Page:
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Don’t assume generic drugs are a good deal

Matt Rourke/AP/File

Generic drugs are supposed to save consumers a lot of money, and in most instances they do. According to the US Food and Drug Administration, a generic version of a prescription medicine is, on average, 80 to 85 percent cheaper than the brand-name equivalent. And, overall, generics prices have been falling while branded drugs keep getting more expensive. A recent AARP report found the retail cost of 280 popular generic medicines decreased by an average of 4 percent in 2013.

But puzzling increases in the price of some generics, punctuated by an uproar over the 5,000 percent rise in the cost of a 62-year-old pill to treat a parasitic infection, should serve as a consumer alert — don’t assume generic drugs are always a bargain. One example: A 100-pill bottle of albuterol sulfate, an asthma treatment, rose from $11 to $434 over just six months.

Such startling jumps highlight the need for the manufacturers of generics to be more forthcoming about how they price their products, especially since generics account for more than eight of every 10 prescriptions filled in the United States. The increases also beg for more investigation from outside the industry. Vermont senator and Democratic presidential candidate Bernie Sanders, along with Representative Elijah Cummings of Maryland, have been doing that for a while. So far, it appears to have been a frustrating exercise. As part of their investigation, Sanders and Cummings requested pricing data from more than a dozen generic-drug makers. None of them complied. In September, the legislators got more aggressive, by introducing a bill that would require Medicaid rebates on any generic-drug price increases that exceed the rate of inflation. The law also would outright ban so-called “pay-for-delay” deals. Under those arrangements, which have been challenged by the Federal Trade Commission, a drug company essentially pays a generic manufacturer to keep a discounted version of a medicine off the market.

Adding to the argument for greater transparency, the seemingly random increases are something of a mystery even to those who study drug pricing. “We really don’t know much about the generic industry,” said Kenneth Kaitin, director of the Tufts Center for the Study of Drug Development. Some of the price hikes are “in many respects inexplicable,” he said. But Kaitin does have some ideas. He cites several possible reasons for higher prices, including “dramatic” industry consolidation that has reduced competition among generics makers; increased FDA scrutiny of manufacturing quality, which has led to shutdowns and supply shortages; and the enduring popularity of pay-for-delay.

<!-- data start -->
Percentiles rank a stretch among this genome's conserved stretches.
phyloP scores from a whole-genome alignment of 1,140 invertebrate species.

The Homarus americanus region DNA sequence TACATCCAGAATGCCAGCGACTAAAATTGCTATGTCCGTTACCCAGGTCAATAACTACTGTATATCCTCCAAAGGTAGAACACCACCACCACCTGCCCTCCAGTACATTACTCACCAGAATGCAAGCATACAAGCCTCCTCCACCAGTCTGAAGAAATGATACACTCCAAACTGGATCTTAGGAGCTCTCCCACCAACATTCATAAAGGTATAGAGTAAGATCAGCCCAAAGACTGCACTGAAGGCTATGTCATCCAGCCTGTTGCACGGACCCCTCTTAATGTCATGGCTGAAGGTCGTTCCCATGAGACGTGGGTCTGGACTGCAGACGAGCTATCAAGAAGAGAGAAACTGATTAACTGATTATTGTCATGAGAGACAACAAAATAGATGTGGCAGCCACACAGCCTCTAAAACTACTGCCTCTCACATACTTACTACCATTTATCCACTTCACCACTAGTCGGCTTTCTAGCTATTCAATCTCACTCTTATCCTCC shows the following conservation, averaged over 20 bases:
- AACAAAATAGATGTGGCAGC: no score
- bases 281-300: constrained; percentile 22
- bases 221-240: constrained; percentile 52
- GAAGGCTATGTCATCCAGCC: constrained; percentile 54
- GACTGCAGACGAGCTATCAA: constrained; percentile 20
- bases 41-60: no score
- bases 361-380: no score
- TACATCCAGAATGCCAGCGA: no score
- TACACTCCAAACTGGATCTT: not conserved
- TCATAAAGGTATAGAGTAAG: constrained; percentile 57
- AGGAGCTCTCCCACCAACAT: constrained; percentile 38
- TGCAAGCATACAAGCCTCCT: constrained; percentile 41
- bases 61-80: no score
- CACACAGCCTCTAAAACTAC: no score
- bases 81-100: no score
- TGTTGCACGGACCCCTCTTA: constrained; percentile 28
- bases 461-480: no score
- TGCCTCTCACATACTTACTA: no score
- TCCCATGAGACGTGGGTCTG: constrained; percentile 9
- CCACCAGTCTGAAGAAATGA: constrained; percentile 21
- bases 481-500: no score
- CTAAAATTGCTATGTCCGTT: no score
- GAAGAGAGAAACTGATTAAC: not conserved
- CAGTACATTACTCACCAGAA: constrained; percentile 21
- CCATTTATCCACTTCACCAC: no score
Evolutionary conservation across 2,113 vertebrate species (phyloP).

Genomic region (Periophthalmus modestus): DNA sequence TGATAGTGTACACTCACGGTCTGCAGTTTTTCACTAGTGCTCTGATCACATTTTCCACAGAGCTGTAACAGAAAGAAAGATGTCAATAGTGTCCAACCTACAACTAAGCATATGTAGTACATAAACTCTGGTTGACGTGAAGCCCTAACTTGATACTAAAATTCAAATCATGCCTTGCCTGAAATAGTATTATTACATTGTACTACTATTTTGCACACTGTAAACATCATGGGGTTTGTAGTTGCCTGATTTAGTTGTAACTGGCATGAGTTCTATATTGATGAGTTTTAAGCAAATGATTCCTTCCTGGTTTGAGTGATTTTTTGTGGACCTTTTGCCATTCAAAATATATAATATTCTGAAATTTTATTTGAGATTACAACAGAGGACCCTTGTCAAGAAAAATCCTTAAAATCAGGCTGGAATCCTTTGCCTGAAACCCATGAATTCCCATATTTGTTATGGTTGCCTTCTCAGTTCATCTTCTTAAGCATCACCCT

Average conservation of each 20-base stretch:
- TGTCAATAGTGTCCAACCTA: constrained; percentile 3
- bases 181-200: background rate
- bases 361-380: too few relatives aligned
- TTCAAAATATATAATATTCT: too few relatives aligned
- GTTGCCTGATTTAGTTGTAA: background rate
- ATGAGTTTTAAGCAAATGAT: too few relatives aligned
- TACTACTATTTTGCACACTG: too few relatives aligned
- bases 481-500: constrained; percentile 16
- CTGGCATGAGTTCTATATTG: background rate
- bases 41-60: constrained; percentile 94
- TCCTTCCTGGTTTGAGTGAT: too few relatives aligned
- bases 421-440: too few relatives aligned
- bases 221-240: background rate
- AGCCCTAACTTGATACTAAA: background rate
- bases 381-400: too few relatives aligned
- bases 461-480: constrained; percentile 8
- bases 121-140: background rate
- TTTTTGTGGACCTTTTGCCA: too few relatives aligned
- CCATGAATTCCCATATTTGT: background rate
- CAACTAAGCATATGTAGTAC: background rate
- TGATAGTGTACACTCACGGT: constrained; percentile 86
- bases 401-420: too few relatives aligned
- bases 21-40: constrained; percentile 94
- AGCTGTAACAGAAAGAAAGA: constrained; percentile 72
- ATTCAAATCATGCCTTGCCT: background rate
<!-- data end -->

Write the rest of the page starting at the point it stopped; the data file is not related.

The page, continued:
“Consumers are kind of stuck,” said Aaron Kesselheim, who conducts research on drug prices at Harvard’s T.H. Chan School of Public Health, When a generic treatment’s price skyrockets, he said, patients should “get in touch with their physician and try to figure out an alternative as quickly as possible.”


Predictably, the Generic Pharmaceutical Association opposes the Sanders-Cummings bill, citing data that stress the relative affordability of generics compared with brand-name treatments. “Rather than targeting one of the few industries that has demonstrated success saving people billions of dollars, GPhA welcomes a constructive discussion on what can be done to keep prescription drugs affordable while balancing innovation and competition,” the group’s chief executive, Chip Davis, said in a statement.

But with $47.5 billion worth of name-brand drugs expected to lose their patent protection by the end of 2015 — and as patients pay more out-of-pocket every year — past savings on generics offer no assurance of reasonable prices in the future.